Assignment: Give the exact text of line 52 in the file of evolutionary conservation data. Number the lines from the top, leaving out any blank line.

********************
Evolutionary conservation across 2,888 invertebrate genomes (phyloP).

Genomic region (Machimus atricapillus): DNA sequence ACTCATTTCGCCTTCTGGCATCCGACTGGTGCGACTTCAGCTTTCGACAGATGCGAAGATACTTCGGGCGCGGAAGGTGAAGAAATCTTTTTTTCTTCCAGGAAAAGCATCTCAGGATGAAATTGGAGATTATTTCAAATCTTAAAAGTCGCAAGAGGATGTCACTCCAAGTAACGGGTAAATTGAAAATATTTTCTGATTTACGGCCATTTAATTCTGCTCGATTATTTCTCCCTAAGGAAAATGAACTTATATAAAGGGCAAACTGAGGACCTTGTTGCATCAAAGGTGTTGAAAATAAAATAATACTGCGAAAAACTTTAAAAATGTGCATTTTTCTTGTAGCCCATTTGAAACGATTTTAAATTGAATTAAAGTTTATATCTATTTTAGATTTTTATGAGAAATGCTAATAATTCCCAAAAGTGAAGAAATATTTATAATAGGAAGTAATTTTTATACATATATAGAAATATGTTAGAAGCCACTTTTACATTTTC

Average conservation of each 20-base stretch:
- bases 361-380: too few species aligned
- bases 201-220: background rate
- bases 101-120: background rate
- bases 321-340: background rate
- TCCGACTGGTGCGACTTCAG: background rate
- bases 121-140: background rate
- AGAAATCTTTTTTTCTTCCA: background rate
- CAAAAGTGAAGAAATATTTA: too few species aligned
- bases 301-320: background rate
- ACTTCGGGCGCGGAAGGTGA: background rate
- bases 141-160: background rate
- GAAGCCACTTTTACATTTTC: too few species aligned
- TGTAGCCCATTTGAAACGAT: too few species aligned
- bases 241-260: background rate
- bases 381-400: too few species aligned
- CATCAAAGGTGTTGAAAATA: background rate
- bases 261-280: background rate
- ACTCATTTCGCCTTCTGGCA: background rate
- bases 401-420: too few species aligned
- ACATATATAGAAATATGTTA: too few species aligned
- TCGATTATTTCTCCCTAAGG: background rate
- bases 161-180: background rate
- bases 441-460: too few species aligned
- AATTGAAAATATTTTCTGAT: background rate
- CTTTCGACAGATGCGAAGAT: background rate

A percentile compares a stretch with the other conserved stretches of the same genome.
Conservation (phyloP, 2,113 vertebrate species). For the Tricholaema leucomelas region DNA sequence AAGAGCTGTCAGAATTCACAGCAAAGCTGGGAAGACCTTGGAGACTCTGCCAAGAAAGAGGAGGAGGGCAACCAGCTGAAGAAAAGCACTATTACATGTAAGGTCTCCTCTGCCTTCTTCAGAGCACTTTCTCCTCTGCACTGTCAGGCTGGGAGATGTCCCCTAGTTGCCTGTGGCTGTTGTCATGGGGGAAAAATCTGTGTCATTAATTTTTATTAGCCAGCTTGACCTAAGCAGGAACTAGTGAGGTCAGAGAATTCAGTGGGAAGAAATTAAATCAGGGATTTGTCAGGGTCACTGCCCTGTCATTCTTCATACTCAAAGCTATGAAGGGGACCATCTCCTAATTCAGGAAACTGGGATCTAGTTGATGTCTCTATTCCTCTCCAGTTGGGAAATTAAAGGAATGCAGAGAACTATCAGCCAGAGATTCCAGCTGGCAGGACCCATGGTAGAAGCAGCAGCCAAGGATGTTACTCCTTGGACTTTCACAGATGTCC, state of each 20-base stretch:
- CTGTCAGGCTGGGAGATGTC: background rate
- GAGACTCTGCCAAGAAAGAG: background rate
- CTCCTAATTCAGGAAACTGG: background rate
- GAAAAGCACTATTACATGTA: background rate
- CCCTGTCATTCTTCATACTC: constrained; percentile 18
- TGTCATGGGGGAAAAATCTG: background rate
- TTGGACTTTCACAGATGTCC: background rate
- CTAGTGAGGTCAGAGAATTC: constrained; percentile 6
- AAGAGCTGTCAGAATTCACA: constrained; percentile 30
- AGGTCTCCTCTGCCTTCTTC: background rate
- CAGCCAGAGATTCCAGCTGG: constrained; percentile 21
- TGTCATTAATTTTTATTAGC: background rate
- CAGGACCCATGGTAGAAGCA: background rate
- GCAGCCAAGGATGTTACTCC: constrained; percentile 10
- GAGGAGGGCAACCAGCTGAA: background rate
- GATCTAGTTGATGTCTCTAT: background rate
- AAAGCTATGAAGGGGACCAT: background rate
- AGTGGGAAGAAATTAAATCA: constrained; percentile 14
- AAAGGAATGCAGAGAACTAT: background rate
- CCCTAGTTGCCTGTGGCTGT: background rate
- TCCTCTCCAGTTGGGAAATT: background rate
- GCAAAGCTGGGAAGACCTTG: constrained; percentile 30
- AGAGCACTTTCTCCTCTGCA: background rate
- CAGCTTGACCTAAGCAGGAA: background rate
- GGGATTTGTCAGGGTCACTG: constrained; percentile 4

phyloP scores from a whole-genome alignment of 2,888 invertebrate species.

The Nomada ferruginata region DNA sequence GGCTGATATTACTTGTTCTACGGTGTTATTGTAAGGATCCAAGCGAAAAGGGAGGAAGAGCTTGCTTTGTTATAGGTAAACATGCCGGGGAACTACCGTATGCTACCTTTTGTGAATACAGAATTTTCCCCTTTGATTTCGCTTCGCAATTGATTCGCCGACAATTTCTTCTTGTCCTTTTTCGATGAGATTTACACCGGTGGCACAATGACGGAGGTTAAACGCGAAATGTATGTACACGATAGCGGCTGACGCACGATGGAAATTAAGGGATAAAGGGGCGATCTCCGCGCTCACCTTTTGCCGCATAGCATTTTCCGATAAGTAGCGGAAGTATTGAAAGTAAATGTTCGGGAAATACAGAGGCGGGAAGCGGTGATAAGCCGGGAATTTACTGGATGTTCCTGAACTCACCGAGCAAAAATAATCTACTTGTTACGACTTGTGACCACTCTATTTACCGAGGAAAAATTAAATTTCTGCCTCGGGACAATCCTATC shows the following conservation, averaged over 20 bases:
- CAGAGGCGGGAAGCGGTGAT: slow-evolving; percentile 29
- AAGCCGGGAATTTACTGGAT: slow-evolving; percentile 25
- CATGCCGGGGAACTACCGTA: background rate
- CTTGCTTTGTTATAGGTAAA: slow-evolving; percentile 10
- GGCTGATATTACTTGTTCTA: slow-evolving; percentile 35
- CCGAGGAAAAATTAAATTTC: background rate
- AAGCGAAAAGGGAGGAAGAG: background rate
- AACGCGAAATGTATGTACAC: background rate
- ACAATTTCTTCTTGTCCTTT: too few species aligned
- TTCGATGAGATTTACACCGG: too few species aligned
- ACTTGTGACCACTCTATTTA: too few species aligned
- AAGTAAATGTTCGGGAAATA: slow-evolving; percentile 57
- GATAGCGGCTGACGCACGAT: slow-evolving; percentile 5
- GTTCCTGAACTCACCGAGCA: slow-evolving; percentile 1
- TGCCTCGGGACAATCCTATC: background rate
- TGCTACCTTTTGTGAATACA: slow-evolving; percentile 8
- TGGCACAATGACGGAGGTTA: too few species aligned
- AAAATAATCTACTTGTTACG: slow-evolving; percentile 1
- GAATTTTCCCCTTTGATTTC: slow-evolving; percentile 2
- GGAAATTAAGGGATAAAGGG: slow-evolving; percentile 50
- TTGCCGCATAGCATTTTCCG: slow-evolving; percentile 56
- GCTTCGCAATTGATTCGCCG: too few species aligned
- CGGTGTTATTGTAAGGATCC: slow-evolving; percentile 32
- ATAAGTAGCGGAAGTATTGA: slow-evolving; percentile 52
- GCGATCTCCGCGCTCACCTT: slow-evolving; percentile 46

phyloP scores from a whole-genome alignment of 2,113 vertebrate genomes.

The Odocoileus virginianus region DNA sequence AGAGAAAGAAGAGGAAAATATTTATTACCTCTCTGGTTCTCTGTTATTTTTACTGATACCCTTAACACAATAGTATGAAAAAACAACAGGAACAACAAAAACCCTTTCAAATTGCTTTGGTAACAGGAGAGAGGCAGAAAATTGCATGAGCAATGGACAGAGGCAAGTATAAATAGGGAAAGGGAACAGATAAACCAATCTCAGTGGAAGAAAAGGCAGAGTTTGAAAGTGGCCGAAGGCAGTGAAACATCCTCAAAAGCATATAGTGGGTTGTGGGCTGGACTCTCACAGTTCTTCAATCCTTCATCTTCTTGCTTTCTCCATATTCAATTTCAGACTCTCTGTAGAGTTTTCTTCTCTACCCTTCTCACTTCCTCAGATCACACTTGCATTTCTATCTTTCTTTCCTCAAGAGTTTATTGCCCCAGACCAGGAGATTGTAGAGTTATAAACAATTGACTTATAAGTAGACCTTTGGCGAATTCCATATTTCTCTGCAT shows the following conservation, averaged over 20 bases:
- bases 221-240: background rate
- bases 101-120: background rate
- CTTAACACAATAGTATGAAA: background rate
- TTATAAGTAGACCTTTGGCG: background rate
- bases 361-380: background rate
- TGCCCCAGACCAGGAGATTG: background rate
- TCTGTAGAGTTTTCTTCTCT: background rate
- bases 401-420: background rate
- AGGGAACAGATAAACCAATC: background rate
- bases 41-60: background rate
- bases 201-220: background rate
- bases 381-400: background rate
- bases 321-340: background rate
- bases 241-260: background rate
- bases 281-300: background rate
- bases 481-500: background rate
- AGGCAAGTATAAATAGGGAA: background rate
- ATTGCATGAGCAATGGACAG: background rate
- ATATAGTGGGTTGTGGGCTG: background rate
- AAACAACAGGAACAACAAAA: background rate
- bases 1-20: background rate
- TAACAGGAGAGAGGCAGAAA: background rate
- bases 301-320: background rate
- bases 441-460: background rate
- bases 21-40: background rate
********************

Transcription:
- GCAAAGCTGGGAAGACCTTG: constrained; percentile 30